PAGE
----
In 2018, two Detroit funeral homes made national news when they were found to be violating state laws and even improperly storing the remains of dozens of infants. Michigan’s licensing agency is suspending their licenses and attempting to permanently ban their operators from ever being licensed again. But these incidents demonstrate how limited licensing laws can be in protecting the public.
The Perry Funeral Home was found to be “storing remains in a disrespectful manner, possessing [bodies] without authorization and filing false death certificates,” according to an investigation by the state. The remains of 63 infants were found in the home, the vast majority possessed without authorization. The funeral home allegedly also billed Medicaid and the Detroit Medical Center for burying the remains, which it obviously did not do.
The Cantrell Funeral Home also was the target of state and local investigations, and it was found be in violation of many state laws as well. According to a Detroit Free Press report, the home had “deplorable, unsanitary conditions.” Local police and state investigators found mummified fetus remains stored in a ceiling and other evidence of improperly stored bodies.
In both cases, criminal investigations are ongoing.
Requiring these funeral home operators to get a state funeral license and some employees to have occupational licenses failed to prevent these abuses. In fact, it may have protected the businesses from competition by insulating them from other potential operators. There will always be a few bad apples, no doubt, but these examples of egregious abuses should spur policymakers to reflect on the limitations and effectiveness of the state’s licensing laws.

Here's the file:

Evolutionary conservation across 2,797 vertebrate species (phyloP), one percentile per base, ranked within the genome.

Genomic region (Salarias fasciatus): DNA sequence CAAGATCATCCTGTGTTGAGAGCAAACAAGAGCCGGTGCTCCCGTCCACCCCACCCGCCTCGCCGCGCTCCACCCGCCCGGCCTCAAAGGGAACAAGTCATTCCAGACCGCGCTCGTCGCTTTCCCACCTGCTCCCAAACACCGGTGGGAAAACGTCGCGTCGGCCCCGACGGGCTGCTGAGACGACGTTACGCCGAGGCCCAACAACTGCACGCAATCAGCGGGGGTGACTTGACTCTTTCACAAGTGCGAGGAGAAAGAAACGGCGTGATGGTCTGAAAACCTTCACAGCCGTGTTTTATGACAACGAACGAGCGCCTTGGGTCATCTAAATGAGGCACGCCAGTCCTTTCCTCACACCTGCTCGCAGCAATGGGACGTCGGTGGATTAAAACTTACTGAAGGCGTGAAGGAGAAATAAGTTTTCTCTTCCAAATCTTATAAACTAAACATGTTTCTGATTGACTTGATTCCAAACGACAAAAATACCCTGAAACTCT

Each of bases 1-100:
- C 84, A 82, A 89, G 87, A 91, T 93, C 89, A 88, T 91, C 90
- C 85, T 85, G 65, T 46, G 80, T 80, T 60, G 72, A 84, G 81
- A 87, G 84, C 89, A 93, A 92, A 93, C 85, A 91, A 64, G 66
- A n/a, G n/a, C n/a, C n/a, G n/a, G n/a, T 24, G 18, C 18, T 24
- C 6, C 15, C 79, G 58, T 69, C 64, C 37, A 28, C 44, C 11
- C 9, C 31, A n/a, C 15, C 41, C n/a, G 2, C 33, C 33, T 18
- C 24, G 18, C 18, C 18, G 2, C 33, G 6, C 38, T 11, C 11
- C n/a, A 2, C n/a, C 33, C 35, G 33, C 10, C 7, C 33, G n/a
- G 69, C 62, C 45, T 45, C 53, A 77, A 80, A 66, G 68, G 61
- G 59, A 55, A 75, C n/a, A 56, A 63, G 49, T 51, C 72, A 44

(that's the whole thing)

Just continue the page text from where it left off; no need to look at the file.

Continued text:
Most businesses are regulated not by licenses, but by reputation. Consider how you choose common services — say a barber or a doctor. Do you pull up a state licensing report on the company or person? Or are you more likely to listen to the opinion of your family and friends, browse reviews on the internet and use name-brand recognition as a guide? Almost all of us rely on the latter, suggesting that it makes little difference to consumers if a company has a state license or not.
This is not to say that the state shouldn’t require licenses for some occupations. There certainly are some occupations and industries where licensing makes sense and helps reduce the risk of harm to consumers or the general public. But these are the exceptions, not the rule.
Currently, the state requires licenses for so many occupations that Michigan’s Department of Licensing and Regulatory Affairs, the agency charged with overseeing and monitoring state licenses, cannot do its job well. It can’t actively work to prevent abuses, like the ones allegedly carried out by these funeral homes.
Policymakers should review all of the areas where the state requires a license and cut back on licensing requirements that cannot be shown to clearly protect consumers. Only then will the state licensing agency be able to focus on using licensing requirements to prevent harm to consumers and the public.
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